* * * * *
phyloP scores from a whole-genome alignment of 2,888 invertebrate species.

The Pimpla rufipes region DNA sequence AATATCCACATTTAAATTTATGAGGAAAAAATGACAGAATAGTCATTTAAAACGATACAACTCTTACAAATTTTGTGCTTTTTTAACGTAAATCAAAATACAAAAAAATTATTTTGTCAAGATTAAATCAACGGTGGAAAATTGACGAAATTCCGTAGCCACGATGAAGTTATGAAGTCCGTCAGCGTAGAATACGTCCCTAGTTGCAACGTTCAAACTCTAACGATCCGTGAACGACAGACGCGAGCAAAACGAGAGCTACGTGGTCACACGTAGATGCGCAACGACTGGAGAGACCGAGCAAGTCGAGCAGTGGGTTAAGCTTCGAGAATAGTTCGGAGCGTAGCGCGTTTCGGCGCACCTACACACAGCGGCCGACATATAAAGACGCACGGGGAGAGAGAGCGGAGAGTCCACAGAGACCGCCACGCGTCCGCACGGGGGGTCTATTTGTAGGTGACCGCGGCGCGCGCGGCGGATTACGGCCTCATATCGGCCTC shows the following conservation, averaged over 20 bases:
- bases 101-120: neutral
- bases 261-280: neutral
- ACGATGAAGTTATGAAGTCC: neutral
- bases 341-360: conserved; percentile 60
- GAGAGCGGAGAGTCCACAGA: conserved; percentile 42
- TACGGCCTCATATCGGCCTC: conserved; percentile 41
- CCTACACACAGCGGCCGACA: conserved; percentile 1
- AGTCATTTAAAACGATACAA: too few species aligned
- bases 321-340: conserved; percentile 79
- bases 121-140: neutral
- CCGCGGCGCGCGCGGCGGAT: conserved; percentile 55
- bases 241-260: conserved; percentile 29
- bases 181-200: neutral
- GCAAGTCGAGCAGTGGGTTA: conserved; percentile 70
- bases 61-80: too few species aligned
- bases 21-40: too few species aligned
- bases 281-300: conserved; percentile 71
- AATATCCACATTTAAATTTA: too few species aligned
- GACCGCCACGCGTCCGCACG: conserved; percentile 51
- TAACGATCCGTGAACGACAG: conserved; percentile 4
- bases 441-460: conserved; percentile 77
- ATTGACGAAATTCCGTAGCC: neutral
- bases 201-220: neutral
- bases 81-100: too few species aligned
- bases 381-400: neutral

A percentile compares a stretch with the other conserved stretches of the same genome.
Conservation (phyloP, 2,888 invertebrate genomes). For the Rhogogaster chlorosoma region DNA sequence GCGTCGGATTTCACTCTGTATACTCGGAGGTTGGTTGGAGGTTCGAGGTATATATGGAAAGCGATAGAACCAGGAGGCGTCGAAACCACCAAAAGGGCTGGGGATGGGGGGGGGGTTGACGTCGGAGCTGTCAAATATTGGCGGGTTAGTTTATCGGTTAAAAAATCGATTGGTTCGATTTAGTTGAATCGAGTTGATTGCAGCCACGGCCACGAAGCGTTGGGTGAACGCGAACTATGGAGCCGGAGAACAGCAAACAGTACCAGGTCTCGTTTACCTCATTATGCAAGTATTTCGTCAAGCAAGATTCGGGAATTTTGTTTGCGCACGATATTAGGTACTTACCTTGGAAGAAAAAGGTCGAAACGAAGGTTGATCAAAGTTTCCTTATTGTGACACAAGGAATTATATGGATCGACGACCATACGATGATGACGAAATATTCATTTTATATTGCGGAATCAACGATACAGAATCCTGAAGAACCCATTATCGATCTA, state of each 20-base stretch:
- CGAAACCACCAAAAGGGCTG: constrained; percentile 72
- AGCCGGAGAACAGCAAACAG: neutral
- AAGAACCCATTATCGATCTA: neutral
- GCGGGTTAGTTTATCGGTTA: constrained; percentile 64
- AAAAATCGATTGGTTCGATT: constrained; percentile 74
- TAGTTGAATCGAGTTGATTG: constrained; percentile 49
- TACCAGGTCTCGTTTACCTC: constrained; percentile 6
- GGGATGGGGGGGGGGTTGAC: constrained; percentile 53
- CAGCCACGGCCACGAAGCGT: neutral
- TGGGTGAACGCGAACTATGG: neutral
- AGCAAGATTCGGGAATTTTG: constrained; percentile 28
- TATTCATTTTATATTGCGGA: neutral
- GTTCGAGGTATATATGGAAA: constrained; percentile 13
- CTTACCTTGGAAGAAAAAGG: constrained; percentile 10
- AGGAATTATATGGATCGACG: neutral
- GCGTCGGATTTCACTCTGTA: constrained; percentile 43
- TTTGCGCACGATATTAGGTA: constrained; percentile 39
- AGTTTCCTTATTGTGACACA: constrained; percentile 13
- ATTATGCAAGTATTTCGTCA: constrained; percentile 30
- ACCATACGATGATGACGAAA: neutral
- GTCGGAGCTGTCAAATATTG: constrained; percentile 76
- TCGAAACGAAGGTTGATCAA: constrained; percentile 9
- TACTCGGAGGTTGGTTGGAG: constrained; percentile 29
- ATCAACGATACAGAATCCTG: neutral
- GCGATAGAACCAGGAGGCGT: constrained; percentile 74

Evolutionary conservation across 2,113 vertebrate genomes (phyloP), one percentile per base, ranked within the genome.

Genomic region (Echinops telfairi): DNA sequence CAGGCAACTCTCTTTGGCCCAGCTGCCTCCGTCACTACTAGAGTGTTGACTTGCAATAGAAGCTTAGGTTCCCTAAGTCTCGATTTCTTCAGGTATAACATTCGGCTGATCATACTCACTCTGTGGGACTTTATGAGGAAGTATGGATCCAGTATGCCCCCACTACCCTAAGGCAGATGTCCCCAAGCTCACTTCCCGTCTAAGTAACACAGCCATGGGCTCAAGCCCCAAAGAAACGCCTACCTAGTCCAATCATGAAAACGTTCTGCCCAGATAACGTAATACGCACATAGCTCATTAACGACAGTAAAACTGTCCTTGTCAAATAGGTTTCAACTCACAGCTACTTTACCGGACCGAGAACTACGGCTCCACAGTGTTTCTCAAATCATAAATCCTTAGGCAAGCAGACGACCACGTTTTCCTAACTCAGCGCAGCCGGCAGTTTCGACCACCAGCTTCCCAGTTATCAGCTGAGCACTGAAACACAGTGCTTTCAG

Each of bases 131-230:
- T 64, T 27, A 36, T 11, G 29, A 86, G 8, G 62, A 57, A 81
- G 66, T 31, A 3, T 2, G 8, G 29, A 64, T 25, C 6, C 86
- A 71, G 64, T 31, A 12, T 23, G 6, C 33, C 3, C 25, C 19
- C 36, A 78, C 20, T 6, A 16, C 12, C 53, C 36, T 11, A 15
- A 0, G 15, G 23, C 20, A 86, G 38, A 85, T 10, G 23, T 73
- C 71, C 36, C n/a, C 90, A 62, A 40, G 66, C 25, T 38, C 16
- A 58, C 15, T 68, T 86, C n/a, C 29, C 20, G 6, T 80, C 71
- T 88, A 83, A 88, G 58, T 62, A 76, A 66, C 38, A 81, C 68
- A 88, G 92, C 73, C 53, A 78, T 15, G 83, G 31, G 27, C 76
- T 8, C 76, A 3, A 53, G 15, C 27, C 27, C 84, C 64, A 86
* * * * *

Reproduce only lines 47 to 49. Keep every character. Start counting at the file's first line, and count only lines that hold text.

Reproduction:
- AGTTTCCTTATTGTGACACA: constrained; percentile 13
- ATTATGCAAGTATTTCGTCA: constrained; percentile 30
- ACCATACGATGATGACGAAA: neutral